Ajay, 32, has been going through an old bunch of documents, and comes across an insurance policy he had taken when he was 28, but had completely forgotten about it.
The first (and only) annual premium paid was Rs 8,000, and he's now feeling bad that the money paid has gone down the drain.
Or, has it?
Generally, there is a grace period for paying your insurance premiums -- a period of one month. During this period, the policy remains valid. However, beyond one month, the policy lapses, and no claims will be entertained by the insurance company in case of any eventuality.
In Ajay's case, the policy has ceased to be in force for three years. Hence, he is not within the grace period. Yet, Ajay can still revive his policy, since an insurance policy can be revived within five years from the date of the last unpaid premium.
What Ajay needs to do is contact the insurance company, submit a declaration of health from a doctor recognized by the insurance company, and pay the amount of unpaid premiums along with a late payment penalty.
What benefit would Ajay get out of reviving an old policy? For one, he would get the benefit of having to pay regular premiums calculated when he was 28 -- which would be less than the premium for a similar, new policy taken at the age of 32.
Secondly, he will continue to get all the benefits and guaranteed returns of the policy as was promised to him four years ago.
Last, but not the least, he benefits from tax deduction under Section 80C for the entire payment made towards arrears in premium payment, not counting the penalty.
On the other hand, if Ajay decides not to revive the policy, he stands to lose the money he has paid as premium.
If Ajay had paid his premiums for three years before discontinuing the policy, he would still have received the amount paid as premium along with pro-rata accrued bonuses at the end of the policy term.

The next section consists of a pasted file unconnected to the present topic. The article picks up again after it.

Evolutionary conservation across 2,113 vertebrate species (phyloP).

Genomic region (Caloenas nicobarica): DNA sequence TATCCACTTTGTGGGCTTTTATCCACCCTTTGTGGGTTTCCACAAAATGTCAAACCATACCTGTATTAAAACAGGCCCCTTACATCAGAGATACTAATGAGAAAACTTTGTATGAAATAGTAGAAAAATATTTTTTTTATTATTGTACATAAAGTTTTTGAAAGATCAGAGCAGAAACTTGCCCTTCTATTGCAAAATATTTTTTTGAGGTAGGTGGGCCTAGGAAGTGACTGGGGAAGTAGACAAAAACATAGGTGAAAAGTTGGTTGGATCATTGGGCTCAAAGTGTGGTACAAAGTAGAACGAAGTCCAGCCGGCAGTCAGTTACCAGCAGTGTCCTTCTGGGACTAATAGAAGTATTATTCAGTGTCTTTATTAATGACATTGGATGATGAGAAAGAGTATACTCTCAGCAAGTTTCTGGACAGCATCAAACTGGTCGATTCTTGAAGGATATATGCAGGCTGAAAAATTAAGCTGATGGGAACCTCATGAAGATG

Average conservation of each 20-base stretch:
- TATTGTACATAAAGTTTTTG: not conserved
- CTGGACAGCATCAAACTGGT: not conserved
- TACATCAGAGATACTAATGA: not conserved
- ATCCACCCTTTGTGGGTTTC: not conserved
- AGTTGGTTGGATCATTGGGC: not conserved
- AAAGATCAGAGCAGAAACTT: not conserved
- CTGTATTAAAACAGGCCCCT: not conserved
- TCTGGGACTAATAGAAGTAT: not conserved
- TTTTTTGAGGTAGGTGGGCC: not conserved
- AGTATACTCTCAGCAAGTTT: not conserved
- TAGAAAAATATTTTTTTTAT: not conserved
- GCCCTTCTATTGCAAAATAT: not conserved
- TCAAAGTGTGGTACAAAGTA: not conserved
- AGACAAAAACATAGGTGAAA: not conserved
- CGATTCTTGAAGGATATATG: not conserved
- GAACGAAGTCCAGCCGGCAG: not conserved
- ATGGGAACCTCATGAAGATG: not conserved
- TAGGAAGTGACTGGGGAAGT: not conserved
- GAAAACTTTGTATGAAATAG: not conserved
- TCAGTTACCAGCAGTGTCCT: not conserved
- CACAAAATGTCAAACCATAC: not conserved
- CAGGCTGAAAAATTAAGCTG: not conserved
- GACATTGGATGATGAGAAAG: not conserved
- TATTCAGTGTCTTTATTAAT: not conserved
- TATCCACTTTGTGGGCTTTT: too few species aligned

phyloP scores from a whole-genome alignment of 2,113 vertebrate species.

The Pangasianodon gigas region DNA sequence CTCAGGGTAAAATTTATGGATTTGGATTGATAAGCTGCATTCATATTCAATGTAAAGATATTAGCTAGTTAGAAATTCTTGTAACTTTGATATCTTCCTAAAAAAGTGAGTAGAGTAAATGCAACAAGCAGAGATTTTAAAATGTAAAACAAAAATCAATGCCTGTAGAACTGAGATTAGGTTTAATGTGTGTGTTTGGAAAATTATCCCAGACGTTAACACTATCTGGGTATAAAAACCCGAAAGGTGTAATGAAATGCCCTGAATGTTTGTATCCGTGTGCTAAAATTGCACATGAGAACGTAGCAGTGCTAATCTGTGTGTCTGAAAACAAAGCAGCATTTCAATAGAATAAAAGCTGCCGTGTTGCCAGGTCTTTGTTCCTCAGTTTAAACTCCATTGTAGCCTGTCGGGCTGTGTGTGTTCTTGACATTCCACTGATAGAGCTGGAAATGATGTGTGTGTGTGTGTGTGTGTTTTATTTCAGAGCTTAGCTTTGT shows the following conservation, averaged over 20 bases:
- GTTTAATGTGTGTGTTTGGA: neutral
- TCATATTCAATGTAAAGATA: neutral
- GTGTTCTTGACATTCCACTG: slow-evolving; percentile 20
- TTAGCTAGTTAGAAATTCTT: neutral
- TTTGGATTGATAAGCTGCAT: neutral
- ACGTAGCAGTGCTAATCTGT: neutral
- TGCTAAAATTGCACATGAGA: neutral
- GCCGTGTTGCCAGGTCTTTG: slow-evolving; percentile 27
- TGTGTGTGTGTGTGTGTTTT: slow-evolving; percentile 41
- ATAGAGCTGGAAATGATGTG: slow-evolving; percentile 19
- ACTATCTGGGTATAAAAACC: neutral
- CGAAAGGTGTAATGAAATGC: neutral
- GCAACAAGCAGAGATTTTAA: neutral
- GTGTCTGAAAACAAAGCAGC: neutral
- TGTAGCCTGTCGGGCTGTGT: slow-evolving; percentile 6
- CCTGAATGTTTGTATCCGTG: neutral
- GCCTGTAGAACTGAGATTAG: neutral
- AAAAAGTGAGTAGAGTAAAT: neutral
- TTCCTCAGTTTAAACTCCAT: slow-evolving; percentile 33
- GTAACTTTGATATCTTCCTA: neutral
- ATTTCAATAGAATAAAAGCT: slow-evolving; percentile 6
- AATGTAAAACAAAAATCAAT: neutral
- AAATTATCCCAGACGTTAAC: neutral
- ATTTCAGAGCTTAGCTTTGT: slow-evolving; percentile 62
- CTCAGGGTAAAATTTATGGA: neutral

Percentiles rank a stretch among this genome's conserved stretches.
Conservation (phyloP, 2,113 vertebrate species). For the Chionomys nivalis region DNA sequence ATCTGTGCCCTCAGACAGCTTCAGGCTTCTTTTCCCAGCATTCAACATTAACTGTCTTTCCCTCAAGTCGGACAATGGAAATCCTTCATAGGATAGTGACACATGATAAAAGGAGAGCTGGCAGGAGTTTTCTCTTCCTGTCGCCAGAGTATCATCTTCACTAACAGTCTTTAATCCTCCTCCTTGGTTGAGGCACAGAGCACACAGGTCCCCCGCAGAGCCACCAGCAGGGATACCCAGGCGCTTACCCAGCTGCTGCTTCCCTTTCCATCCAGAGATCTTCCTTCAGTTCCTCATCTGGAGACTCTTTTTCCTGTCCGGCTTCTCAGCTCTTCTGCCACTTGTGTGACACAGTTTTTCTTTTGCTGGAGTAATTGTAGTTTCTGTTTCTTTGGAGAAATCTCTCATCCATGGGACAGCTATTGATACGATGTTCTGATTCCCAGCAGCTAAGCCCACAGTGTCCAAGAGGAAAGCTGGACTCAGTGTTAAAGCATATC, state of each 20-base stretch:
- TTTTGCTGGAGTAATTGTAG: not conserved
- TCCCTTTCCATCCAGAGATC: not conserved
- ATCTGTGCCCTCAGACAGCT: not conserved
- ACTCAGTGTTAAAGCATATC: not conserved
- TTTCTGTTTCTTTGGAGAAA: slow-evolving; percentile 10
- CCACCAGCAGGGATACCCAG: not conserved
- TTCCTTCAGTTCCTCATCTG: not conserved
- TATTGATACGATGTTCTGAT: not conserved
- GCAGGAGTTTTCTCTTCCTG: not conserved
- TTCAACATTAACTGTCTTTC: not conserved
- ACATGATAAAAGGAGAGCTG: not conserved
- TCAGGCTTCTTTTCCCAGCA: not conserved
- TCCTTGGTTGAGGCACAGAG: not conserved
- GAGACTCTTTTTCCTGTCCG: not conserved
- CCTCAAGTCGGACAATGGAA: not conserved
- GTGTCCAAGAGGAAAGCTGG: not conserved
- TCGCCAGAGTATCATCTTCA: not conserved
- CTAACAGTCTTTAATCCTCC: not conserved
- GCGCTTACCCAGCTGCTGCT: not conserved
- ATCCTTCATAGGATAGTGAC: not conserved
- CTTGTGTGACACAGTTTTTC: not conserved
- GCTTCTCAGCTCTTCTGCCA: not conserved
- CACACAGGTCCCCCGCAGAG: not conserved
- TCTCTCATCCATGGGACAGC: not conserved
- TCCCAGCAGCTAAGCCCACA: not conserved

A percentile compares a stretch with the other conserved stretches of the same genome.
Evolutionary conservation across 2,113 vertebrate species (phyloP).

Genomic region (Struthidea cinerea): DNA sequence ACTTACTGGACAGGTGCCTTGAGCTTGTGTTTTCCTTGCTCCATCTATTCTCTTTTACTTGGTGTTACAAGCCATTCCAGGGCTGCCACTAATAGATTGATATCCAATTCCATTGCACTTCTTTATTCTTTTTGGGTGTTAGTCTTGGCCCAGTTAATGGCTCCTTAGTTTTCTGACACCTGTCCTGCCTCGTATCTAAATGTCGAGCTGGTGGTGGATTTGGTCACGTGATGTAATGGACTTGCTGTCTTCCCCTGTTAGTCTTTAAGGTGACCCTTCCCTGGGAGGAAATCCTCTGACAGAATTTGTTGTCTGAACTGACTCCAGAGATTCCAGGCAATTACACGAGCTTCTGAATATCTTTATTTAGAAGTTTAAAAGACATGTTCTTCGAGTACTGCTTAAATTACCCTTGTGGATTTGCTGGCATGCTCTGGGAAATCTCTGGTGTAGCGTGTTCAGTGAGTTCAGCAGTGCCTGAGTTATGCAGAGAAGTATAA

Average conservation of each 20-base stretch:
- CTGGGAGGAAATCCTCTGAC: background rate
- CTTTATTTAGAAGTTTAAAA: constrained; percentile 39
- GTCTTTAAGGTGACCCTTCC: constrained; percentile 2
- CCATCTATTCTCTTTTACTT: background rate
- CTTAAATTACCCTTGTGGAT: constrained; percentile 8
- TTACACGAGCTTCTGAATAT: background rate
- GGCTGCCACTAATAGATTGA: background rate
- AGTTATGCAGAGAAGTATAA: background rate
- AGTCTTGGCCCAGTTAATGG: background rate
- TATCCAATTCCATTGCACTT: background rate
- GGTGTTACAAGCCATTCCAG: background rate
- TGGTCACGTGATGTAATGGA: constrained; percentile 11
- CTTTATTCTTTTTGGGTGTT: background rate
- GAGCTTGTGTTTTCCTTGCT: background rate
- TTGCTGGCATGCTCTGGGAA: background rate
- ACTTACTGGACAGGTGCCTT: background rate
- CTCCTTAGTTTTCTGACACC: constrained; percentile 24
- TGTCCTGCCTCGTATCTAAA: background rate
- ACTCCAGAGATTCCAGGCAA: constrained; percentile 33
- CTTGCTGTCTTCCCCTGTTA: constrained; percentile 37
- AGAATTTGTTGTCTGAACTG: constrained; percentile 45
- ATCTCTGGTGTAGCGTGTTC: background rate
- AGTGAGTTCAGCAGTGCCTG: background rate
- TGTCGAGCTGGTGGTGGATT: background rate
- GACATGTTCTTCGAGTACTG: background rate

Ajay's twin, Vijay, is more meticulous. He has a similar policy, issued at the same time as Ajay's, and his policy is still active, even though he has been out of the country for the last two years.
How did he manage that? Well, being meticulous, the first thing Vijay did was set up an ECS facility with his bank in India and every year his premiums get paid directly, without his intervention.
Knowing how careless his brother is about remembering to pay his premiums, he has some advice for Ajay:
Ajay should update his correspondence address, contact numbers and email address with his insurance company whenever there is a change, so that they can send him reminders about due dates.
Ajay should also check with his insurance company if they have SMS alert facilities -- this would ensure that he gets reminders by SMS.
Like Vijay, Ajay could set up an ECS facility with his bank (as long as he remembers to have the money in his account whenever his premium is due!).
Though we have taken Ajay's and Vijay's cases, this scenario is something that may be played out even in your lives.
Look at the options that Ajay has and then you can ensure that your premium payments and never late or skipped!